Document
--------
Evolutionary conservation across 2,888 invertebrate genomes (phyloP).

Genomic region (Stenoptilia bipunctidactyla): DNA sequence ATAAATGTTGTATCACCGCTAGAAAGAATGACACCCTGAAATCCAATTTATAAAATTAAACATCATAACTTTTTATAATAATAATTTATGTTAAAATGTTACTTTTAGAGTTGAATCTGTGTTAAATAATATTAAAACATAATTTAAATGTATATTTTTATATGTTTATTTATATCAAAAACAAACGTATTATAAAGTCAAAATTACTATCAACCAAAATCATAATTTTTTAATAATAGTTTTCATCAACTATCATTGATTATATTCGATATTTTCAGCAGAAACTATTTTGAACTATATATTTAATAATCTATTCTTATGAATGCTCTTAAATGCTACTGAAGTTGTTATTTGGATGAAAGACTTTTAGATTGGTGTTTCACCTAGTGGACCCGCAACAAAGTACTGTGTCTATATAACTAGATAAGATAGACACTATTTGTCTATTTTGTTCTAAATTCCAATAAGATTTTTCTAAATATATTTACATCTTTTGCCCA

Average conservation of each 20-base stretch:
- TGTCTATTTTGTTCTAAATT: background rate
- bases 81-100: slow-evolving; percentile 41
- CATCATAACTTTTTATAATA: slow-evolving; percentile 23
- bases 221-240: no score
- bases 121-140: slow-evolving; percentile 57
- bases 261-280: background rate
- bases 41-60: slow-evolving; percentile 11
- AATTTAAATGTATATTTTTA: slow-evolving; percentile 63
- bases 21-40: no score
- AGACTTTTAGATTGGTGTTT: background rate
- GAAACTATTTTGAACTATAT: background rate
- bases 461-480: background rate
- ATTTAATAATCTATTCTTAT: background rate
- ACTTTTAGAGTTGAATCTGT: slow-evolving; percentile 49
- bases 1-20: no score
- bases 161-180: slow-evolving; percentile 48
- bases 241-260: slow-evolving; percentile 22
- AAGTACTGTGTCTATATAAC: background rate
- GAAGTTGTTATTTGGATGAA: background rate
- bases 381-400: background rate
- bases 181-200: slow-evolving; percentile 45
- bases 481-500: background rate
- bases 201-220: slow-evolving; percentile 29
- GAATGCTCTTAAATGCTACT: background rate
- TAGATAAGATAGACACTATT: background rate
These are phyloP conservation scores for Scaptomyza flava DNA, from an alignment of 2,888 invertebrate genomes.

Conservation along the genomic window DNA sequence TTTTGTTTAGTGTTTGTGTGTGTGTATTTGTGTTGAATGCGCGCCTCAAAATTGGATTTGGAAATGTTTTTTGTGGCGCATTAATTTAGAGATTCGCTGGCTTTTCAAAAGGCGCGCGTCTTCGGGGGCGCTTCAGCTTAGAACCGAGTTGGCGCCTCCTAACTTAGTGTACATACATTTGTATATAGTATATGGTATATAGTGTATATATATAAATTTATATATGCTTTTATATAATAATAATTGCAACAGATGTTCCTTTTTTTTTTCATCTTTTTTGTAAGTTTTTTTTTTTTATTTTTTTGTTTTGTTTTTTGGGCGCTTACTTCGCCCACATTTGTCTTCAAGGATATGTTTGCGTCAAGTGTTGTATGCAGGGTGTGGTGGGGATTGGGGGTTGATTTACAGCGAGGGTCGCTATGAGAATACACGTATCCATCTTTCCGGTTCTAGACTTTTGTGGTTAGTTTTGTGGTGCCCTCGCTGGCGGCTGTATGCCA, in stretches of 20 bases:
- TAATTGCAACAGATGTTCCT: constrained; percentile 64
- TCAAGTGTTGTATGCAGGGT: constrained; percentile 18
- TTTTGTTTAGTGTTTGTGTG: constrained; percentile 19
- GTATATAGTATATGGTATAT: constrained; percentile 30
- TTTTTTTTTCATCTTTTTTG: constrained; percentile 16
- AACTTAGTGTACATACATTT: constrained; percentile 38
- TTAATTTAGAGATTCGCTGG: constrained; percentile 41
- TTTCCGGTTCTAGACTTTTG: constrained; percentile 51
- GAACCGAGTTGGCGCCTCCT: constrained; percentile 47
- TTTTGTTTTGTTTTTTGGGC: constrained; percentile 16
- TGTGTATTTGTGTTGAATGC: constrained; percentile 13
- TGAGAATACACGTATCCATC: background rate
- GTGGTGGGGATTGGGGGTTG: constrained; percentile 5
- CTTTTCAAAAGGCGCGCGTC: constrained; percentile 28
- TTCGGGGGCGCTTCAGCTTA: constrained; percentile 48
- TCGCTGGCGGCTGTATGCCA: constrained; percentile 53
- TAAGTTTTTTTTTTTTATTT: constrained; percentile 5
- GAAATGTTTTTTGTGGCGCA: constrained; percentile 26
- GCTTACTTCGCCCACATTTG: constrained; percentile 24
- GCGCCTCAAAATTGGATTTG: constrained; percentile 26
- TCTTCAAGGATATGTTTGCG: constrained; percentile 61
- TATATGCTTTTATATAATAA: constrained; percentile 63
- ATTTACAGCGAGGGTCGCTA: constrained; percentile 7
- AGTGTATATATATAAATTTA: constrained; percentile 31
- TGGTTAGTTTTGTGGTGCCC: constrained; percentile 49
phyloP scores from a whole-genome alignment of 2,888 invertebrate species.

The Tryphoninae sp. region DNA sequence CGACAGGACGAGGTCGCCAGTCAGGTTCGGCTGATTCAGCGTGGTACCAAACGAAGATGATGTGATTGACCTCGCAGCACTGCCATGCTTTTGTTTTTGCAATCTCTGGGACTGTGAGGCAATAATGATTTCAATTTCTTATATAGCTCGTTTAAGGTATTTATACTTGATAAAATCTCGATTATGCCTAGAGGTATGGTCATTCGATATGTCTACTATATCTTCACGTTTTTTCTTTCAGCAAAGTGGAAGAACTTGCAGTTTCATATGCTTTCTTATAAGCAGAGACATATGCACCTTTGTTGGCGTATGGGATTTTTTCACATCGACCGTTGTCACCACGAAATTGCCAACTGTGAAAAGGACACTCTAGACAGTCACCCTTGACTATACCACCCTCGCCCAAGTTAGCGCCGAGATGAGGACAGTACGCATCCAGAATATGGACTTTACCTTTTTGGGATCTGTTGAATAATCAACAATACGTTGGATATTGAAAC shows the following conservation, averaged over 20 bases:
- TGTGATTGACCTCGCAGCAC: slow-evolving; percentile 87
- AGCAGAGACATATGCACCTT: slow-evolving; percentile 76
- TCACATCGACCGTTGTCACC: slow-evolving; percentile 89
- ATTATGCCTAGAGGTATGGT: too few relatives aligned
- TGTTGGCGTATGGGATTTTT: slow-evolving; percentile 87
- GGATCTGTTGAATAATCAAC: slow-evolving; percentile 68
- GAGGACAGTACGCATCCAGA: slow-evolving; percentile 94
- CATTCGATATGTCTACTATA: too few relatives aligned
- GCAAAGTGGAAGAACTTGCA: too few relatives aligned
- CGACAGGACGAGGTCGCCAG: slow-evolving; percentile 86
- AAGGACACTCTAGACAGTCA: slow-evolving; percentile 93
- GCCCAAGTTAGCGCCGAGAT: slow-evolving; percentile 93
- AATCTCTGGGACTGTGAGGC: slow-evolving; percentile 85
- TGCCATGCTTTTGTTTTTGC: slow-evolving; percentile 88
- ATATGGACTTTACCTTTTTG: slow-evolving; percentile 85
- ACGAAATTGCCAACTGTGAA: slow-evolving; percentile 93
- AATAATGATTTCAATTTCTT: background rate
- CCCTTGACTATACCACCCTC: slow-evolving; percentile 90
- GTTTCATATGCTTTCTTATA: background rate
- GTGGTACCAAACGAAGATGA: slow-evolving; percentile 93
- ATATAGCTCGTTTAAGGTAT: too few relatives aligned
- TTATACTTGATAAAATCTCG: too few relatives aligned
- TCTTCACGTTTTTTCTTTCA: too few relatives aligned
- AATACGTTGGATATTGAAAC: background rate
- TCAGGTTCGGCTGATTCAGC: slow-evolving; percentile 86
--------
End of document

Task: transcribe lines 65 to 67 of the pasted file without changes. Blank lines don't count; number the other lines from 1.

- CATTCGATATGTCTACTATA: too few relatives aligned
- GCAAAGTGGAAGAACTTGCA: too few relatives aligned
- CGACAGGACGAGGTCGCCAG: slow-evolving; percentile 86